RNR 'switch' offers hope in battling antibiotic resistant bacteria

RNR 'switch' offers hope in battling antibiotic resistant bacteria
Allosteric sites of the Bacillus subtilis class Ib ribonucleotide reductase. a A 2.50 Å crystal structure of B. subtilis NrdE (α subunit) obtained under activating conditions depicts an S-shaped dimer (“S-dimer”) interfacing at the “specificity” or S-site (lavender). A specificity effector TTP (green) is bound to the S-site, and activating nucleotides, ADP (pink) and ATP (salmon), are bound to two allosteric sites that evolved near the N-terminus of B. subtilis NrdE. A catalytically essential radical is generated at a central cysteine in the catalytic site, C382 (yellow sphere). b B. subtilis NrdF (β subunit) is dimeric and utilizes a dimanganic tyrosyl cofactor (purple spheres) to initiate radical chemistry (PDB: 4DR0)21. A disordered region of the NrdF C-terminus (black dotted lines) is critical for radical transfer. c A recent structure of B. subtilis NrdE co-crystallized with dAMP (purple) depicts a partially inhibited, non-canonical “I-dimer” with the interface formed by the truncated ATP-cone (orange) (PDB: 6CGL)31. d In class Ia RNRs, ATP or dATP binds to the “activity” or A-site in the ATP-cone domain (orange) to mediate changes in quaternary structure and tune overall activity (PDB: 3R1R)20. e Class Ib RNRs only contain partial ATP-cones (orange). B. subtilis NrdE is unusual in that it displays activity regulation and binds dAMP (purple) in the N-terminally located I-site (PDB: 6CGL). f The partial N-terminal cone of class Ib RNRs (top) is structurally homologous to the last two helices of the canonical ATP-cone found in many class Ia RNRs (bottom) but lacks A-site residues. Credit: Nature Communications (2019). DOI: 10.1038/s41467-019-10568-4

New research from Cornell University offers a new pathway for targeting pathogens in the fight against antibiotic resistant bacteria.

As antibiotic resistance rises, the search for new antibiotic strategies has become imperative. Researchers used the Cornell High Energy Synchotron Source (CHESS) to reveal an unexpected of activation and inactivation in the protein ribonucleotide reductase (RNR).

The findings were published in "Convergent Allostery in Ribonucleotide Reductase" in Nature Communications.

Understanding the "switch" that can turn RNR off provides a possible means to shut off the reproduction of harmful bacteria.

RNRs take ribonucleotides, the building blocks of RNA, and convert them to deoxyribonucleotides, the building blocks of DNA. In all organisms, the regulation of RNRs involves complex mechanisms. Without these mechanisms, DNA replication becomes error-prone, and dangerous mutations could occur.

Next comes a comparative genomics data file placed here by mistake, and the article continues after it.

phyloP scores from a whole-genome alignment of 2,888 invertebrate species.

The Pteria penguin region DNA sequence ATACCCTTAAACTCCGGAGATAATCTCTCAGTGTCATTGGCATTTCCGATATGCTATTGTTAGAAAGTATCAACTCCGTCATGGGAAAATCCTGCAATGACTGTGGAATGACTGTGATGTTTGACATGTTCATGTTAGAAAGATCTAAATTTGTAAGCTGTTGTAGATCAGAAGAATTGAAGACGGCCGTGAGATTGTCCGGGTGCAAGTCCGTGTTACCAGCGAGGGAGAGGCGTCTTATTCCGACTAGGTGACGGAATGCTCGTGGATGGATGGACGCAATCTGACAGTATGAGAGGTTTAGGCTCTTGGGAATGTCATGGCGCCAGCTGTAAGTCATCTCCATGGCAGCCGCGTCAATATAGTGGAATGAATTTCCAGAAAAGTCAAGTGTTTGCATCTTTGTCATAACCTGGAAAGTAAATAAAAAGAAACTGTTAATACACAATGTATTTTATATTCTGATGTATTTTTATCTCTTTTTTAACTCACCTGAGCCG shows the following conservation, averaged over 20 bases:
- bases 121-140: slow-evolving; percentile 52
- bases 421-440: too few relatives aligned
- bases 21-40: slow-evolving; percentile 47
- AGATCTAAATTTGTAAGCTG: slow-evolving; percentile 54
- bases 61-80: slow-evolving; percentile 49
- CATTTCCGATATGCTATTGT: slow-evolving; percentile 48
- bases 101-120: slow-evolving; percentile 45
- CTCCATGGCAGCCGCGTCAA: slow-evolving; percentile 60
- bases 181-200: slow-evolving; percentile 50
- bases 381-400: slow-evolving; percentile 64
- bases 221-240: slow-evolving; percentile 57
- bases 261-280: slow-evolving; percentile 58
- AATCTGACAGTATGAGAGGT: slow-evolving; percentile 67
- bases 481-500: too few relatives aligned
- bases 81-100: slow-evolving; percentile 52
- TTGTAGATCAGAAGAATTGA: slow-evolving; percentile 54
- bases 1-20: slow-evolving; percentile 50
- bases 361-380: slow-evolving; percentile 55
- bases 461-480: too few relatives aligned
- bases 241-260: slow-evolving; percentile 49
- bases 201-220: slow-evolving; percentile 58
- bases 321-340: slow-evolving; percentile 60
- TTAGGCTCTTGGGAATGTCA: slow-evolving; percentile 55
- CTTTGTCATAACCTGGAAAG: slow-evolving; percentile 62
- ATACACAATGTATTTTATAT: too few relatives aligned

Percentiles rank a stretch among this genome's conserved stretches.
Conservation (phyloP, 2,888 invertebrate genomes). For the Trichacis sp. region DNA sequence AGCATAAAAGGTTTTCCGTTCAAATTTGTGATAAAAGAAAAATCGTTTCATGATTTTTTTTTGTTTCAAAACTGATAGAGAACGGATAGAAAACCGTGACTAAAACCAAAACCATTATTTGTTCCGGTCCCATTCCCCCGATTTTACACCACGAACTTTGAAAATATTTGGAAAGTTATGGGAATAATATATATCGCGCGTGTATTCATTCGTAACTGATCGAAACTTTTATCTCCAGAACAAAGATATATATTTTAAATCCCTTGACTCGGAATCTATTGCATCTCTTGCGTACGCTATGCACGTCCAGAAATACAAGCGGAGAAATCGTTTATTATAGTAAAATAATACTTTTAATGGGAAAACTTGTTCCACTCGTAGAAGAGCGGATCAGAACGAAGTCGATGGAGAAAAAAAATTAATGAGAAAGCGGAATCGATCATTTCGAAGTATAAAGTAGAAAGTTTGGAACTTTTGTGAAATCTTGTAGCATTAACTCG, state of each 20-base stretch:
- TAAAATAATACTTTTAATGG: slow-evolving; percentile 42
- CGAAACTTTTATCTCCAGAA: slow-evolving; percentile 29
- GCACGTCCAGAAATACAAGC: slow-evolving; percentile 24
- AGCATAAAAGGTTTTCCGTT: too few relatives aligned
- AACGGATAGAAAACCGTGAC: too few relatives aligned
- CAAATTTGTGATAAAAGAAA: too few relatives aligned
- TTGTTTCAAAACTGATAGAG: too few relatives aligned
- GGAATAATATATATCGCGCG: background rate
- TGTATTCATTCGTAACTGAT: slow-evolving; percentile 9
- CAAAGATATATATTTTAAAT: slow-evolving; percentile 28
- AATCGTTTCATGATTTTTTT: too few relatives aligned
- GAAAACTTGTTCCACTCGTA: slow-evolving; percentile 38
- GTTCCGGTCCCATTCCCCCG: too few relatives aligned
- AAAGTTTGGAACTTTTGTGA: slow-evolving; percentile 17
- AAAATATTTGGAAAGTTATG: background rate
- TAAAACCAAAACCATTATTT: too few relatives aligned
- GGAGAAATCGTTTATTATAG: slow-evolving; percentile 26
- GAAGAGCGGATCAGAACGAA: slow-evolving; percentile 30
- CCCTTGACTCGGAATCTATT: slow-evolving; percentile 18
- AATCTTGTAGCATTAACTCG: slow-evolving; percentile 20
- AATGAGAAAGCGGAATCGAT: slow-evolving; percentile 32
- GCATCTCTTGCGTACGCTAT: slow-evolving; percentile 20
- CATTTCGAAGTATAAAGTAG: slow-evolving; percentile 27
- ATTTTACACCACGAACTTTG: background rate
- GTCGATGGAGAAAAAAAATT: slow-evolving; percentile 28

"Without the RNR enzyme, DNA-based life as we know it could not exist," said first author William Thomas, a graduate student in chemistry and chemical biology. "If we understand the RNR 'off switch' well enough, we can take advantage of it by developing our own ways to toggle it with new antibiotic drug molecules."

This research reveals evolution in action, according to Nozomi Ando, assistant professor of chemistry and the paper's senior author. The lack of the normal regulatory "switch" mechanism may provide an for the bacteria they studied.

"Usually the increased chance of mutations is a problem for bacteria, but maybe under certain circumstances it's actually advantageous for an organism to mutate and possibly become resistant to an antibiotic or another stressful situation," she said.

RNRs are not easy proteins to work with or understand, and the researchers said characterizing them in the traditional way has been challenging.

"The combination of small-angle X-ray scattering using CHESS, crystallography, and cryo- is what made this study possible," Ando said.

More information: William C. Thomas et al. Convergent allostery in ribonucleotide reductase, Nature Communications (2019). DOI: 10.1038/s41467-019-10568-4

Journal information: Nature Communications

Provided by Cornell University

Citation: RNR 'switch' offers hope in battling antibiotic resistant bacteria (2019, June 17) retrieved 19 April 2024 from https://phys.org/news/2019-06-rnr-antibiotic-resistant-bacteria.html
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